Pro tip: A good desk booking solution doesn’t only help enforce social distancing. It also gives valuable peace of mind to employees by reassuring them that they have a safe, isolated workspace booked for the day.

Apply strategic seating policies

Above and beyond safe distancing, it’s also a good idea to apply a few strategic seating policies via your resource booking solution. For example:

  • Preventing critical employees from sitting in the same area to reduce the chance of them all needing to be quarantined at the same time.
  • Avoiding departmental clusters for the same reason.

Enforce sanitation windows

Sanitising workstations between users is vital to prevent the potential spread of infection. If you have cleaning staff on hand, consider using your resource booking tool to prevent successive bookings of the same desk, or enforce a short window between users to allow time for a deep clean.

If you don’t have a permanent cleaning team, a resource booking system can still help by reminding users to sanitise their workspace when they sign out of their desk for the day.

Automate parking assignments

With infection rates still sky high, it’s likely that people will be wary of using public transport for the foreseeable future. The result is going to be a big boost in road traffic and increased parking requirements at workplaces.

Just like with desks and meeting rooms, an automated resource-booking system can be invaluable in making the most of the parking space you have by:

  • Enabling “hot parking” – assigning bays dynamically on a daily/weekly pre-booking basis
  • Staggering parking bays assigned to employees starting or leaving work at the same time
  • Returning bays to the parking pool if employees:
    • have not signed into their desk for the day (off sick or working remotely)
    • leave work early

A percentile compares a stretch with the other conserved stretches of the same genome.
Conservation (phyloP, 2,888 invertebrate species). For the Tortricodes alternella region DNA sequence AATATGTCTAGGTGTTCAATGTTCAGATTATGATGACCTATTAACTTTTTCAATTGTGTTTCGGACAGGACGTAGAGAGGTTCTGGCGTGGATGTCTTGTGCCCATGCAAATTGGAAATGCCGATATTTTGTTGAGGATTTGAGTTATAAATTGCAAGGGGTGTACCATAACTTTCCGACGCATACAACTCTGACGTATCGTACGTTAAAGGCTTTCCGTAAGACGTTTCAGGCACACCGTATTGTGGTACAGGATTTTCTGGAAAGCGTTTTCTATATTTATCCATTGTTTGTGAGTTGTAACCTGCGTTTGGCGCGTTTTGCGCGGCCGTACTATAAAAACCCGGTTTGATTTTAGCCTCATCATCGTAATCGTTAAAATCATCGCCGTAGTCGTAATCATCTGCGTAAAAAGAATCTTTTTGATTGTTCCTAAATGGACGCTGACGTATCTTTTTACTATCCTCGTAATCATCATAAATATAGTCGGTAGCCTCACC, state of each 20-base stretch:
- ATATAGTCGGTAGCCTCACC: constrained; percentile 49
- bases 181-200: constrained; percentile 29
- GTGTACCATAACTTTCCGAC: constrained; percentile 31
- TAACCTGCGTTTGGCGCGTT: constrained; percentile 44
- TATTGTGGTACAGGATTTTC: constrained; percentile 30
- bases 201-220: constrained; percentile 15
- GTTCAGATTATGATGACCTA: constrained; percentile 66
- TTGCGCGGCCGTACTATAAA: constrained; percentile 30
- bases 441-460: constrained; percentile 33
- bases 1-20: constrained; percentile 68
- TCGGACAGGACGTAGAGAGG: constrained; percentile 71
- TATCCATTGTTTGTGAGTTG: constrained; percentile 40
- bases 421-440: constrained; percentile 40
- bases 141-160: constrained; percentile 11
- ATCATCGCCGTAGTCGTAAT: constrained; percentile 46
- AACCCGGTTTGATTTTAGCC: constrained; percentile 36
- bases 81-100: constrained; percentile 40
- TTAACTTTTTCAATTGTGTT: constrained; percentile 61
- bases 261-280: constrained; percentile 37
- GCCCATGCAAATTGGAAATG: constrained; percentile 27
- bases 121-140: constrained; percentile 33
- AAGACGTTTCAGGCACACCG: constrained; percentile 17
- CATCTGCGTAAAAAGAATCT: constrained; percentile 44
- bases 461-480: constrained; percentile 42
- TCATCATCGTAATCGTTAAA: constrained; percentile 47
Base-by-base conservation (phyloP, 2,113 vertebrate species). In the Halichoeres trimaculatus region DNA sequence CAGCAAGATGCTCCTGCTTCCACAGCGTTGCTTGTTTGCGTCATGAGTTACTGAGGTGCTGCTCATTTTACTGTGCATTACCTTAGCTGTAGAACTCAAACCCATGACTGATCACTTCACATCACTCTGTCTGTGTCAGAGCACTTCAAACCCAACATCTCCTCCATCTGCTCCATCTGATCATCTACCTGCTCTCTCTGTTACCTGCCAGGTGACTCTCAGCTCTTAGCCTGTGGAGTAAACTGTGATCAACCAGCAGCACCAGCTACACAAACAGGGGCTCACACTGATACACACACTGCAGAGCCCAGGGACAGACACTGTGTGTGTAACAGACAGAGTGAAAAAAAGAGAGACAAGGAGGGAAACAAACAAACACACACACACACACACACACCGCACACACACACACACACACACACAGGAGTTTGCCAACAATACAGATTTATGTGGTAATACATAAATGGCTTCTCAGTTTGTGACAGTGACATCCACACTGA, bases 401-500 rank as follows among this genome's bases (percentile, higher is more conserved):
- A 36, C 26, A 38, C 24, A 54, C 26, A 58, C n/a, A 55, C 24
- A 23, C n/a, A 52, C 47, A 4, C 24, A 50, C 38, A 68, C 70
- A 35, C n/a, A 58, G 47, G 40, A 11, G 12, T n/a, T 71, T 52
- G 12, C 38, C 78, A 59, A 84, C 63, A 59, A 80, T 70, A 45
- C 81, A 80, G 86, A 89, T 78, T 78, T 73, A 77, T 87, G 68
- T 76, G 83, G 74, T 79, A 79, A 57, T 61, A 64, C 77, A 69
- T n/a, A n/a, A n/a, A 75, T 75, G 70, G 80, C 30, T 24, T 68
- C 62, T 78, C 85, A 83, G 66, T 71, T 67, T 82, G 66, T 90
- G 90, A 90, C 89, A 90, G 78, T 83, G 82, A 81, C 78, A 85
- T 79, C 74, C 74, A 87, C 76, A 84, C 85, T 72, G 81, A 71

• are on leave
  • Keeping security informed of who is where, and when (including visitors)

Track and trace potential infections

Chances are, no matter how good your health and safety protocol, someone, somewhere, is going to come to work sick. In this event, your resource booking tool can be invaluable in tracking and tracing any potential infection chains with a complete record of every desk, meeting room and parking space that employee has used in recent weeks. It’ll also be able to tell you who else used the same facilities or was seated near enough to potentially be at risk.

Manage visitors

Employees aren’t the only people you need to keep safe on your premises. Visitors movements also need to be managed for social distancing reasons. Consider using your resource booking tool to assign passes to restrict visitor numbers, pre-book meeting rooms and make appropriate parking available to ensure safe and easy entry and exit from your premises.

(Educating visitors on safety protocol before arrival is also important – more on that in a bit.)

Effective Communication of Your ‘Return to Work’ Strategy

The very best workplace management plan is completely useless without the buy-in of your entire team. That makes effective communication another vital component of health and safety during the coronavirus pandemic. Here’s how to do it well.

Very few employees are likely to return to the office without knowing exactly how they’re being protected, first.